1. Rochefort: Unofficial west Ardennes transport hub and, more importantly (for our purposes), home of Abbaye St. Remy, quite possibly the best brewery in the world. The deep, malty Trappistes Rochefort 8 or “Green Cap” is their staple, but I prefer the 10 or “Blue Cap” with its daunting yet well-integrated 11.3% ABV (alcohol by volume). The Beverage Testing Institute’s tasting notes read, “Pure liquid bread…Sensual, viscous mouthfeel has a soft, fluffy character and a big warming kick through the finish.” If by which they mean beer’s Platonic ideal, I heartily agree. Though technically unavailable in the U.S., sightings have been rumored along the East Coast as well as in San Francisco. If you find a stash, exult in your discovery and savor the moment…and, if you think of it, save me a bottle.
2. CAMRA: U.K. champion of “real ale” and publisher of several first-rate beer books, including The Good Beer Guide To Belgium And Holland. Besides its most obvious strength, The Good Beer Guide serves as a valuable general travel book, providing helpful insight into the many towns and villages that fall outside the limited scope of Frommer’s and Fodor’s. In fact, the dining recommendations are often inspired. The guide even tipped us to one of our favorite restaurants, Hommelhof (in Watou, located along the French border), a genuine showplace for cuisine a la bier. And before you snigger, they did things with a leg of ham that would be illegal in the States.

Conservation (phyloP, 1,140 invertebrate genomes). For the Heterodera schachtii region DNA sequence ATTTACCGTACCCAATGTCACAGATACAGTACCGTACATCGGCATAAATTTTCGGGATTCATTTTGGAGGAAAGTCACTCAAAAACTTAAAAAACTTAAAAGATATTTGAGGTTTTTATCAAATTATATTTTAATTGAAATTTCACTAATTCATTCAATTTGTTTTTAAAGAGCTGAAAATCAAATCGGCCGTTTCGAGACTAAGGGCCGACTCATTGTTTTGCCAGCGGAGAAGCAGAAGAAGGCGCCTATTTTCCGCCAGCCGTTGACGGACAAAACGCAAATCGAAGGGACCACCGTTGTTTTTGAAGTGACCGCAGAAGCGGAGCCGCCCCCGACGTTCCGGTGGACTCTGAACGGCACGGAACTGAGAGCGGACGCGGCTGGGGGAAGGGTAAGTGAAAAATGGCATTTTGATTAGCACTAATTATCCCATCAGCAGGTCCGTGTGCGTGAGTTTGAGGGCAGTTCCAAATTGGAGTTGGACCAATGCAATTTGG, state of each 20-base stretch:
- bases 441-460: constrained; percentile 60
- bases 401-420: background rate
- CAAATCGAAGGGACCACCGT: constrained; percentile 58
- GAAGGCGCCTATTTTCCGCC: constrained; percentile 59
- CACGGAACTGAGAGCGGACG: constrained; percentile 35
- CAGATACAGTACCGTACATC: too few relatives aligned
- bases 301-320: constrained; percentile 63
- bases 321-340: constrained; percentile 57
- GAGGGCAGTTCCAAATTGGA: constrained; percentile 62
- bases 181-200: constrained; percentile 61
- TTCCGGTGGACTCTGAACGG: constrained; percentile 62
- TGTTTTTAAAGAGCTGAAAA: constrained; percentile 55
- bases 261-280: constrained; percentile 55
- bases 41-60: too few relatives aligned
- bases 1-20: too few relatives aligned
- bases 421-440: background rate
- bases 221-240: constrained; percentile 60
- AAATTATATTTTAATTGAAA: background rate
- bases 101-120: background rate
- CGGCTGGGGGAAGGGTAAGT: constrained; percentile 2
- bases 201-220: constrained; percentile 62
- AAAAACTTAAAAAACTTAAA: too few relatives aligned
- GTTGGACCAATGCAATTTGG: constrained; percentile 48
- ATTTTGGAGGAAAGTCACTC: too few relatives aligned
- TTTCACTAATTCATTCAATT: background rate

3. Erasmus: A winningly understated tavern and inn graced by the visage of the noted Dutch theologian and humanist. Located in the heart of picturesque Bruges, Erasmus is a beer lover’s haven, boasting a well-selected bottle list (every Belgian Trappist!) and regularly rotated tap offerings. The menu is simple but well-executed (rabbit in cherry beer sauce!), and the rooms are comfortable, with several offering a stunning canal view. But the inn’s true strength is its owner/manager, Tom Allewaert. He radiates a friendly, easy warmth that transforms Erasmus from a notable layover into a welcome second home.
4. Westvleteren: Remote West Flanders farm community and locus of yet another Trappist brewery. The beer is top-notch — their Extra 8 or “Blue Cap” is among the finest I’ve sampled — but that’s only half the story. Located a mere stone’s throw from the monastery’s gates, Vrede, the “Inn of Peace,” functions as the brewery’s unofficial tasting room. At first glance, the tavern appears about as inviting as a hospital cafeteria, but there’s something about the place, a certain je ne sais quoi. On our first visit, we drank to the strains of Johnny & June’s “Jackson”. On our second, the hangar-like space was packed with sixty-somethings. On a Tuesday. At 2:30 in the afternoon.
5. Produce: strawberries, blackberries, melon, kiwi, brie, chevre, Trappist cheeses, salami, smoked ham, pate, rabbit, salmon, breads — all of incomparable quality and flavor. And the preparation — simply put, French food without the pretension. But worth special note are the raspberries; as big as Stateside strawberries, they boast a sweetness and taste that renders the Kroger-bought variety faintly obscene.